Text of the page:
DTF (days to flowering) data were presented as means ±standard deviation; DTF was average of flowering time from five individuals in the growth chamber and 15 individuals in the open field.

RNA extraction and reverse-transcriptase PCR (RT-PCR)

Germinated seeds from three Chinese cabbage and three pak choi accessions were vernalized at 4 °C for 25 d and then planted in pots in the growth chamber at 25/20 °C (day/night) with a 16 h photoperiod. Young leaves were collected from plants after they had been in the growth chamber for 42 d. Total RNA of leaves was extracted using the RNeasy Plant Mini Kit (QIAGEN, http://www.qiagene.com). First-strand cDNA was synthesized from 1 μg total RNA by using a cDNA synthesis kit (MBI fermentas, http://www.fermentas.com) according to the manufacturer's instruction. RT-PCR of BrFLC1 was performed as described above for genomic PCR using gene-specific primers BrKFLC1F and FLC1R1. The forward primer BrKFLC1F (5′-CGCAAAGCACTGTTGGAGA-3’) was designed from the 5’ UTR (Kim et al., 2007) and the reverse primer FLC1R1 (5′-CCATATTATCAGCTTCGGCTCG-3’) was in exon 7. The amplified products were separated on ethidium bromide-stained 2.0% agarose gels, purified by QIAquick gel extraction kits (Qiagen), and then cloned into the pGEM-Teasy vectors (Promega, http://www.promega.com) for sequencing. Two independent clones were sequenced for each fragment.

Sequence analysis

Sequencing of the BrFLC1 gene was performed on an ABI 3730XL DNA analyser (Perkin-Elmer, USA). All sequences were aligned against the published BrFLC1 sequence. Sequence alignment and analysis were conducted using multiple sequence alignment of DNAman ver.5.2.2 (Lynnon, http://www.lynnon.com).

Statistical analysis

Analysis of variance (ANOVA) and analysis of association were tested by one-way ANOVA and one-tailed Pearson correlation in SPSS version 12.0.1 statistical package (SPSS Inc., Chicago, IL, USA). ANOVA was performed with marker genotype as factor.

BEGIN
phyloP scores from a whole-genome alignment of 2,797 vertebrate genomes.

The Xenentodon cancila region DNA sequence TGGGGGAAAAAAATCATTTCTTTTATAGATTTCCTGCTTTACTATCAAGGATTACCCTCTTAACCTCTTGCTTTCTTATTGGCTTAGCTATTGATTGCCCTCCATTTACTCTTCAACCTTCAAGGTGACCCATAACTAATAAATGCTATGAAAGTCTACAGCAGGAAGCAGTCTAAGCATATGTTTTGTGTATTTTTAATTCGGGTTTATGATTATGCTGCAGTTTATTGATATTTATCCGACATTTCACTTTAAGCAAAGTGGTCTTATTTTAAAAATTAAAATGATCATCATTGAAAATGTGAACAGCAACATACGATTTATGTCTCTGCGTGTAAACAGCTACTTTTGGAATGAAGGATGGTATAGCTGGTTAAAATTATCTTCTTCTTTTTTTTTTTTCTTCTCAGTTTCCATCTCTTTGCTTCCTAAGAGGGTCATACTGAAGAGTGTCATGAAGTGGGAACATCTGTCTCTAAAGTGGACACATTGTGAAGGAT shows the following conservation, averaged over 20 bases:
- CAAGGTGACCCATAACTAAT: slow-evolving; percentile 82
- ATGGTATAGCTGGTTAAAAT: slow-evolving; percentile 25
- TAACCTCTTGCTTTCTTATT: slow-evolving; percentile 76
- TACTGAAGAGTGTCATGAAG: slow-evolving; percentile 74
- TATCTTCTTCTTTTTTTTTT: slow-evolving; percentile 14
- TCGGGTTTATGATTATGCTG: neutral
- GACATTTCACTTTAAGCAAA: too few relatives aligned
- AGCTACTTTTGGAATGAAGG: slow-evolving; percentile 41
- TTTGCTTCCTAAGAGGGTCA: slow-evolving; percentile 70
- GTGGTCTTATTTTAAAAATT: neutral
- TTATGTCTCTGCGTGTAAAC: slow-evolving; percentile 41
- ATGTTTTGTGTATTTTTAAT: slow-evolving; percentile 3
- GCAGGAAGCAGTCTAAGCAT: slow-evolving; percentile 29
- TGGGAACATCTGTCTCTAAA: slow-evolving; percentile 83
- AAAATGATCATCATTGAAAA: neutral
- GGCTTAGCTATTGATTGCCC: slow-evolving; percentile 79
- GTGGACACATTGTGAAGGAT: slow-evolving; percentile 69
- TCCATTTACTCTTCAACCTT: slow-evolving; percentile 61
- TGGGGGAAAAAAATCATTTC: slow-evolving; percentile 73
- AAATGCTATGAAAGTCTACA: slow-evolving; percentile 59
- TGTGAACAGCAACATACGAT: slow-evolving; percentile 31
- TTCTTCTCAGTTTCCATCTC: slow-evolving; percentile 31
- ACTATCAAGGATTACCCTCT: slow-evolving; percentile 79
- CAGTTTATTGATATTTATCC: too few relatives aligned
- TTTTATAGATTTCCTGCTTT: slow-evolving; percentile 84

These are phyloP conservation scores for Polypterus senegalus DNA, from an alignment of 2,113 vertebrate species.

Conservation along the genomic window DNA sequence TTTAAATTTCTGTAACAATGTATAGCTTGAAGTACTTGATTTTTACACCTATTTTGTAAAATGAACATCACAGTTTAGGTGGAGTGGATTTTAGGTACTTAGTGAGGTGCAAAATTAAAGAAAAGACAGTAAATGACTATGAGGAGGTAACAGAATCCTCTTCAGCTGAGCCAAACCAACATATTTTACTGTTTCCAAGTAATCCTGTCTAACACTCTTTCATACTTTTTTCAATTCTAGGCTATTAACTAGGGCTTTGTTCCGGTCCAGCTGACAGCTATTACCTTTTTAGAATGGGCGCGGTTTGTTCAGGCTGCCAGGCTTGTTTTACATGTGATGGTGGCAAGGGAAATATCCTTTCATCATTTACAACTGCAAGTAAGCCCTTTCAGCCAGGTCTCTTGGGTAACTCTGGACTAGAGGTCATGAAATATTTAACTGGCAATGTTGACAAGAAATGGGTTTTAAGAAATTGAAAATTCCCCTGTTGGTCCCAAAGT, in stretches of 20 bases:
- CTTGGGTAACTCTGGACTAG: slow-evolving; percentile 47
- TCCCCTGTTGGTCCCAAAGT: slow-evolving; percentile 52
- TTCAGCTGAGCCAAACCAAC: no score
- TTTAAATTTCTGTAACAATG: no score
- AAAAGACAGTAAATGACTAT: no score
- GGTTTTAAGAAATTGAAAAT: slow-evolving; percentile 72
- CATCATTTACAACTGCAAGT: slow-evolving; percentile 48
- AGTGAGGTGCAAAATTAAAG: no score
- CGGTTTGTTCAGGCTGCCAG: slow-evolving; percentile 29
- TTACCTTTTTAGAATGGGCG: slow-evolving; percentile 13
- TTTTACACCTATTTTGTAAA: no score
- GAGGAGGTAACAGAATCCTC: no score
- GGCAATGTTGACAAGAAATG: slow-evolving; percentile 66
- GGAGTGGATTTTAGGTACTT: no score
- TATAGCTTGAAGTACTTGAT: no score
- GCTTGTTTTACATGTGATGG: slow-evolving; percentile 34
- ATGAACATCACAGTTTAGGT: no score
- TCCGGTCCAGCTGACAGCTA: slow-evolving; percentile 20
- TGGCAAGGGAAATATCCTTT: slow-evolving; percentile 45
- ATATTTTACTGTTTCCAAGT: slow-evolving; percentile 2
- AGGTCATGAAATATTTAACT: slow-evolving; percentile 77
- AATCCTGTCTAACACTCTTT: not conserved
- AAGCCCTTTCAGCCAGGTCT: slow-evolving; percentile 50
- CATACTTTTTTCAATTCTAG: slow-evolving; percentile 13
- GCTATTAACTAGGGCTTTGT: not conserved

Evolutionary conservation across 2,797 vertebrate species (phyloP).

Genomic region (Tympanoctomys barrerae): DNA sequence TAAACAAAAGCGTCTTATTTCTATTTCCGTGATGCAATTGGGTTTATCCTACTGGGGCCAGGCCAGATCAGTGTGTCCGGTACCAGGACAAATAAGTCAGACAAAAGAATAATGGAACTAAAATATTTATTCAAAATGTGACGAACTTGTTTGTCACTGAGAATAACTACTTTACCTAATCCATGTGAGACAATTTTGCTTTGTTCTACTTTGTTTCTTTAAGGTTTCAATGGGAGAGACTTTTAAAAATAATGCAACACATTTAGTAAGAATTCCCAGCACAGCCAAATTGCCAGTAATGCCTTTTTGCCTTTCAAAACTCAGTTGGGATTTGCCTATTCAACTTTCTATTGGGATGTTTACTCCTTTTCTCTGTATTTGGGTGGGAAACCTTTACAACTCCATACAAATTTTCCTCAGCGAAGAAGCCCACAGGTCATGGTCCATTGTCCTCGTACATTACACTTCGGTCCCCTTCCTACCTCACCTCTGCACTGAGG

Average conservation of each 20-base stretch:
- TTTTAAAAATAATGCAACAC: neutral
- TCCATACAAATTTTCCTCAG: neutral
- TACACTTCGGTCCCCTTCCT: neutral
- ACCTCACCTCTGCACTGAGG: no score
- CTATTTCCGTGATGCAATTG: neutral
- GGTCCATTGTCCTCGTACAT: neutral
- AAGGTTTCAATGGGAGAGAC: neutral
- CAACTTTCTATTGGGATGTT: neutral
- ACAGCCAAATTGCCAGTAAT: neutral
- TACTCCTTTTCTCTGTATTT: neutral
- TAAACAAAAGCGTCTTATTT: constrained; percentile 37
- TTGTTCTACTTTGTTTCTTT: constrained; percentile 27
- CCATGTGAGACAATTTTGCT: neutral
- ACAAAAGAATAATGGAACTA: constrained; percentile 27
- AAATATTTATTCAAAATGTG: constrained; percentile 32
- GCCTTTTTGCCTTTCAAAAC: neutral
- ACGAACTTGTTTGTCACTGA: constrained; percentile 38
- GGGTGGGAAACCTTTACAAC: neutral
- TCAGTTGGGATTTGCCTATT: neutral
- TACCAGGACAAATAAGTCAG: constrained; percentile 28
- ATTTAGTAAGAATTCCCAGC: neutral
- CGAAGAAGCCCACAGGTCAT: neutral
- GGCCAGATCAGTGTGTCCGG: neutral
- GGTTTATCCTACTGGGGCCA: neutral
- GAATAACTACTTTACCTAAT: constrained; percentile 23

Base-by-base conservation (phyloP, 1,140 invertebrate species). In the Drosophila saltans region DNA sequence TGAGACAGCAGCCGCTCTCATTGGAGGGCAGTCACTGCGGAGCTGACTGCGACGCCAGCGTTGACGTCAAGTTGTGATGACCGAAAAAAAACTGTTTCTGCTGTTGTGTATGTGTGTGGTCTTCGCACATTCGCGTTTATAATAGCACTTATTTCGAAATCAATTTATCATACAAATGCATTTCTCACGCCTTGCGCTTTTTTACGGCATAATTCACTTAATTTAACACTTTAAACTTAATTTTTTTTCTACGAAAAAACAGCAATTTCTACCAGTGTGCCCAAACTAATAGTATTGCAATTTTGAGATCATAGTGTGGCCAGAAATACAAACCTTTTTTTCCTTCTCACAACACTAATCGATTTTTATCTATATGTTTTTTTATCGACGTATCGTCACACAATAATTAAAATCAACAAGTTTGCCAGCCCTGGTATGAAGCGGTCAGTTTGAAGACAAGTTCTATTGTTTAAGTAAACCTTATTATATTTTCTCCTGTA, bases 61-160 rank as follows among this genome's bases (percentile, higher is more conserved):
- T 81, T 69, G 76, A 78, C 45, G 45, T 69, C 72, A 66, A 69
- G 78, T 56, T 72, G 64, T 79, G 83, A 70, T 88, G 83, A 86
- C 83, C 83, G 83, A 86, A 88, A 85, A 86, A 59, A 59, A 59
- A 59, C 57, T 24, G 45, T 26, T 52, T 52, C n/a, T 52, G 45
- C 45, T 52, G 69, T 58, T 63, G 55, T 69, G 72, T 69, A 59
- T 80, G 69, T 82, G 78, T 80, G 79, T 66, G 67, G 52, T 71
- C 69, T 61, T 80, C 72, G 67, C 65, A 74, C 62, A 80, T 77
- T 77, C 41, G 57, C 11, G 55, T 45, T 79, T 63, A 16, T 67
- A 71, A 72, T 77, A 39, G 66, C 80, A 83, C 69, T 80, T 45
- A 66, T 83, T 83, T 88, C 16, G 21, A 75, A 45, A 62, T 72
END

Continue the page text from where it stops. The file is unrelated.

Results

Phenotypic variation in flowering time

A wide range in flowering times was observed in the vernalized seedlings of 121 accessions grown both in the open field and in the growth chamber. The flowering time varied from 19 to 60 DTF and from 18 to 60 DTF in the open field and growth chamber trials, respectively (Fig. 1). These two trials were significantly correlated with r=0.913; P <0.001. At 60 DTF, six accessions in the open field trial and 26 accessions in the growth chamber did not flower.

Fig. 1.

Frequency distribution of flowering-time phenotype in the collection of 121 B. rapa accessions. The plants were grown in the open field (OF) or in the growth chamber (GC) after 25 d of vernalization of germinated seeds. 60NF indicates that the plants did not show flower buds after 60 d.

Fig. 1.

Frequency distribution of flowering-time phenotype in the collection of 121 B. rapa accessions. The plants were grown in the open field (OF) or in the growth chamber (GC) after 25 d of vernalization of germinated seeds. 60NF indicates that the plants did not show flower buds after 60 d.